May 14, 2018 – The US is to open its new embassy in Jerusalem – a move praised by Israel but condemned by Palestinians who are gathering for mass protests.
Senior US officials will attend Monday’s ceremony, including President Donald Trump’s daughter Ivanka and her husband, Jared Kushner.
Most EU envoys will not be present.
Mr Trump’s decision to move the embassy from Tel Aviv has angered Palestinians, who claim East Jerusalem as the capital of a future Palestinian state.
Israel took control of East Jerusalem in the 1967 Middle East war, and regards the city as its “eternal and undivided” capital.
President Trump’s decision last year to recognise it as Israel’s capital broke with decades of US neutrality on the issue, and put it at odds with most of the international community.
What will be opened and who will attend?
A small interim embassy will start operating on Monday inside the existing US consulate building in Jerusalem.
A larger site will be found later when the rest of the embassy moves from Tel Aviv.
The opening ceremony was brought forward to coincide with the state of Israel’s 70th anniversary.
President Trump is expected to address those attending Monday’s event via video link.
Alongside Ivanka Trump and Jared Kushner, who are both senior White House advisers, Treasury Secretary Steven Mnuchin and Deputy Secretary of State John Sullivan will be at the ceremony.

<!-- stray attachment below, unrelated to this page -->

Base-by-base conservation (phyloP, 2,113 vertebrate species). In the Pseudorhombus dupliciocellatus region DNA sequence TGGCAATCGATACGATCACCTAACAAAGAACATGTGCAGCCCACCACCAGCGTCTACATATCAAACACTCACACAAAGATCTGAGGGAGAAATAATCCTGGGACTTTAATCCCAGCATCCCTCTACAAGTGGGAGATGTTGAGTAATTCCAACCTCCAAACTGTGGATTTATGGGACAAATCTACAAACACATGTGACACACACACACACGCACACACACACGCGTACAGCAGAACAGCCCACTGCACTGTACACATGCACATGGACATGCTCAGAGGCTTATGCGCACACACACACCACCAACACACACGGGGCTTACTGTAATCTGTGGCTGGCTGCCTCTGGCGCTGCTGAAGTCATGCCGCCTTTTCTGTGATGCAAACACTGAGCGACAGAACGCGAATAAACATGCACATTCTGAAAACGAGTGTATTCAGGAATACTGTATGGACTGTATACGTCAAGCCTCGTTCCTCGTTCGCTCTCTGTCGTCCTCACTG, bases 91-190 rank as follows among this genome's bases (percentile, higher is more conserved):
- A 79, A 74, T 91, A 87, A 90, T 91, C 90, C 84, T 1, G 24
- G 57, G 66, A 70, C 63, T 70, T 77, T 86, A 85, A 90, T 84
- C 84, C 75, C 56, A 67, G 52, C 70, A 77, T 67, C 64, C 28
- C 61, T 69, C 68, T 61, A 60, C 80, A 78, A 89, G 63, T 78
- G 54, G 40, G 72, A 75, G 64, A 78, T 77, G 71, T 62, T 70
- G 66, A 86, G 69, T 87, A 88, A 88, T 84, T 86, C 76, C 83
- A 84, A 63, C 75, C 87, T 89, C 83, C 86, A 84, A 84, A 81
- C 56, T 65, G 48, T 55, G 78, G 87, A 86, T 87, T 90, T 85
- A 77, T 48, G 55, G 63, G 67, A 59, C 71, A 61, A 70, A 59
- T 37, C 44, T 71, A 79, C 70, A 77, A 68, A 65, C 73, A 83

The EU has voiced strong objections to the embassy move, and most EU ambassadors in Israel will not attend the event.
However, dozens of other foreign diplomats are expected, including representatives from Hungary, Romania and the Czech Republic – which reportedly blocked a joint EU statement on the issue.
The presidents of Guatemala and Paraguay are also set to attend; both countries decided to move their embassies to Jerusalem after Mr Trump made his announcement.
Who did Israel and Palestinians react?
Israeli Prime Minister Benjamin Netanyahu called on “all countries to join the US in moving their embassies to Jerusalem”.
Palestinian Authority President Mahmoud Abbas has described Mr Trump’s decision as the “slap of the century”.
Thousands of Palestinians are gathering for a protest along the perimeter fence that separates Israel and the Gaza Strip on Monday.
The timing of the embassy move has led to concerns about increased tension in Gaza.
Since the end of March, more than 40 Palestinians have been killed by Israeli soldiers in protests at the border.
UN human rights chief Zeid Ra’ad al-Hussein has accused Israel of using “excessive force”.
Israel maintains it has acted legitimately to protect its civilians from militants trying to breach the border.
Why is the move so controversial?
The status of Jerusalem goes to the heart of the Israeli-Palestinian conflict.
Israeli sovereignty over Jerusalem is not recognised internationally and, according to the 1993 Israel-Palestinian peace accords, the final status of Jerusalem is meant to be discussed in the latter stages of peace talks.
Since 1967, Israel has built a dozen settlements, home to about 200,000 Jews, in East Jerusalem. These are considered illegal under international law, although Israel disputes this.
Various countries once had embassies based in Jerusalem – but many moved after a 1980 law saw the country explicitly claim the city’s east, despite UN objections.
The day after Israel marks the anniversary of its statehood, Palestinians commemorate what they refer to as the Nakba or Catastrophe, when hundreds of thousands of their people fled their homes or were displaced following the foundation of the Israeli state in 1948.
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